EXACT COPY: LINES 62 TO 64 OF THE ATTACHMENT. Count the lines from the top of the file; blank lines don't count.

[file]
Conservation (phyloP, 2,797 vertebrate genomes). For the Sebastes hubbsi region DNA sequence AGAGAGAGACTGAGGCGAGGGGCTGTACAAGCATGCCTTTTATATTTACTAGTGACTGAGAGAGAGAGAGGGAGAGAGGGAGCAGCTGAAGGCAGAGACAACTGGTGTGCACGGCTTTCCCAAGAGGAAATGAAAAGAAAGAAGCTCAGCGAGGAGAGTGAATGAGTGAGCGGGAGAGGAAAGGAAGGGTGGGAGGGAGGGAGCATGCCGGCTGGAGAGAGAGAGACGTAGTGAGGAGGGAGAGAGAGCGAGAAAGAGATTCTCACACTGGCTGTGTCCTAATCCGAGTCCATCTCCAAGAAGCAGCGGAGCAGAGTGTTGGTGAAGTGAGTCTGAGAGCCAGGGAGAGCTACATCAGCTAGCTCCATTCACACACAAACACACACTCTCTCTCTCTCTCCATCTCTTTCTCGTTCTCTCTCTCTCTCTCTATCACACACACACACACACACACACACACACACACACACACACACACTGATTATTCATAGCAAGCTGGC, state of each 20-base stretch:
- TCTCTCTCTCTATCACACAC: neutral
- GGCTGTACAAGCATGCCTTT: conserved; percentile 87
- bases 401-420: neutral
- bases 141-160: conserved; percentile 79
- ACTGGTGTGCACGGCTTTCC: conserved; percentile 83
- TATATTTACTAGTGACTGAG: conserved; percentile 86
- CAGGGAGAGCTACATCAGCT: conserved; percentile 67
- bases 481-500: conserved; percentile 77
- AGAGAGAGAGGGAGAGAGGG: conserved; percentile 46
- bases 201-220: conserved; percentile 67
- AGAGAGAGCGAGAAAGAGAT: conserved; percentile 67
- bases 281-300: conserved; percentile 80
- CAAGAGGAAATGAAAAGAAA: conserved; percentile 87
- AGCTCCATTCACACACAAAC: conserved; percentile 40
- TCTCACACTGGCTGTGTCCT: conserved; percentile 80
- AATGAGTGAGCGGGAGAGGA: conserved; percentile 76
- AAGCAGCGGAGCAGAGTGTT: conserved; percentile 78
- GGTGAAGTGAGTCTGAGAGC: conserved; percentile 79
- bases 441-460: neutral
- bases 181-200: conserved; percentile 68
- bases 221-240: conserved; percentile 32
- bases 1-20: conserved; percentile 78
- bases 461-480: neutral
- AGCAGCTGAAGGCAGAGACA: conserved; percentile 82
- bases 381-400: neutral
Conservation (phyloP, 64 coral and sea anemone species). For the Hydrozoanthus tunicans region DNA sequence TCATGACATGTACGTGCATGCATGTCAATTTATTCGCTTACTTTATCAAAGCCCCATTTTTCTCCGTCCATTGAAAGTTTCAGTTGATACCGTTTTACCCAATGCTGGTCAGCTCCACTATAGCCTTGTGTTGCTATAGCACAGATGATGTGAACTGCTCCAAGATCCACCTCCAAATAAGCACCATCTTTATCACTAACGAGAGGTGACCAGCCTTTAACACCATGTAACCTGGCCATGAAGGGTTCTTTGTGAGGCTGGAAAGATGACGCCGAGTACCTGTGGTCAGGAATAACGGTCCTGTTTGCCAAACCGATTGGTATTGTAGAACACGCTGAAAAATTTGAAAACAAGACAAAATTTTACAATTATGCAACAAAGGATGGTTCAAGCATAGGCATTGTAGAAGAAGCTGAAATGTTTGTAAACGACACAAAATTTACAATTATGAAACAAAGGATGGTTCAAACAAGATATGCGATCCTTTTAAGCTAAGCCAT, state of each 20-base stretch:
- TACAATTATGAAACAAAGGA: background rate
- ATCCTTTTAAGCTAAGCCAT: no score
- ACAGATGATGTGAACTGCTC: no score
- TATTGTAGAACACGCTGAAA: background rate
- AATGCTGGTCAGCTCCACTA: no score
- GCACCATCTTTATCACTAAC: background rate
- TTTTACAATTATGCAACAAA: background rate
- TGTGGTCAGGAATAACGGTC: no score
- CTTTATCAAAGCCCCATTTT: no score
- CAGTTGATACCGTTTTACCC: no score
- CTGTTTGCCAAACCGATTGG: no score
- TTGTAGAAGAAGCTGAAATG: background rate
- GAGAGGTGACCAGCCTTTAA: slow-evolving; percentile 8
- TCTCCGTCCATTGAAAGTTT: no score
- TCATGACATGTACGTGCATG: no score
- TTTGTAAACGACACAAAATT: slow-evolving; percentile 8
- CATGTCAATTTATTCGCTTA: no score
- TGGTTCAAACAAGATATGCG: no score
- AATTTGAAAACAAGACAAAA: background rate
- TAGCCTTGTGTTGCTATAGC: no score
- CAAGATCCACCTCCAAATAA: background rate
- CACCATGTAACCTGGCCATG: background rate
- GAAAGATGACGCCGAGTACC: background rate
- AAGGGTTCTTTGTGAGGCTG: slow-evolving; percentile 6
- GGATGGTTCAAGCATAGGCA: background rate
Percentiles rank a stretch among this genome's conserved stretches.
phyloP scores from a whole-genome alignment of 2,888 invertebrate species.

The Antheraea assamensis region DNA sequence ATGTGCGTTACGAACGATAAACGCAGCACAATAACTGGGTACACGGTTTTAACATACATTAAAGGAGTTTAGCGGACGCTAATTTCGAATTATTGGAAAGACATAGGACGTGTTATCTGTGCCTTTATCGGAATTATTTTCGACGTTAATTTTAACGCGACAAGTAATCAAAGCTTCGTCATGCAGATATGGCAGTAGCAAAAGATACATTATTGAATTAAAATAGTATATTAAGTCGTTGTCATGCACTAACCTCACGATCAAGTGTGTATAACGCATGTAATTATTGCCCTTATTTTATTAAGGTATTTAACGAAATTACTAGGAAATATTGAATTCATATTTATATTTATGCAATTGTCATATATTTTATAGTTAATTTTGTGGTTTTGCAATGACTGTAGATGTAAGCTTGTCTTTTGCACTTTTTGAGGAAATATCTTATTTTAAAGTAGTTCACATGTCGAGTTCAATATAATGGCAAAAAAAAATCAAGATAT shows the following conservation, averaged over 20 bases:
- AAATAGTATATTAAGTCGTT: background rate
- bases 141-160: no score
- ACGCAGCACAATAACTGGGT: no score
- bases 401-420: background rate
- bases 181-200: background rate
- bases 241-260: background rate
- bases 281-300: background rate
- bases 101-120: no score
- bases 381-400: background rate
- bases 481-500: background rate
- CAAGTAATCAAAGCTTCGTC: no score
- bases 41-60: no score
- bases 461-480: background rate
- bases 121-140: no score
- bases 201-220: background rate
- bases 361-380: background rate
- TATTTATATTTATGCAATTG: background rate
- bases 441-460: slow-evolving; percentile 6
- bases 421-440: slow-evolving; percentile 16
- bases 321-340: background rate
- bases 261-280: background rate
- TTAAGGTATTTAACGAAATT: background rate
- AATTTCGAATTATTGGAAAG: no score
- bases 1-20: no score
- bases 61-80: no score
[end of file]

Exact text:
- bases 281-300: background rate
- bases 101-120: no score
- bases 381-400: background rate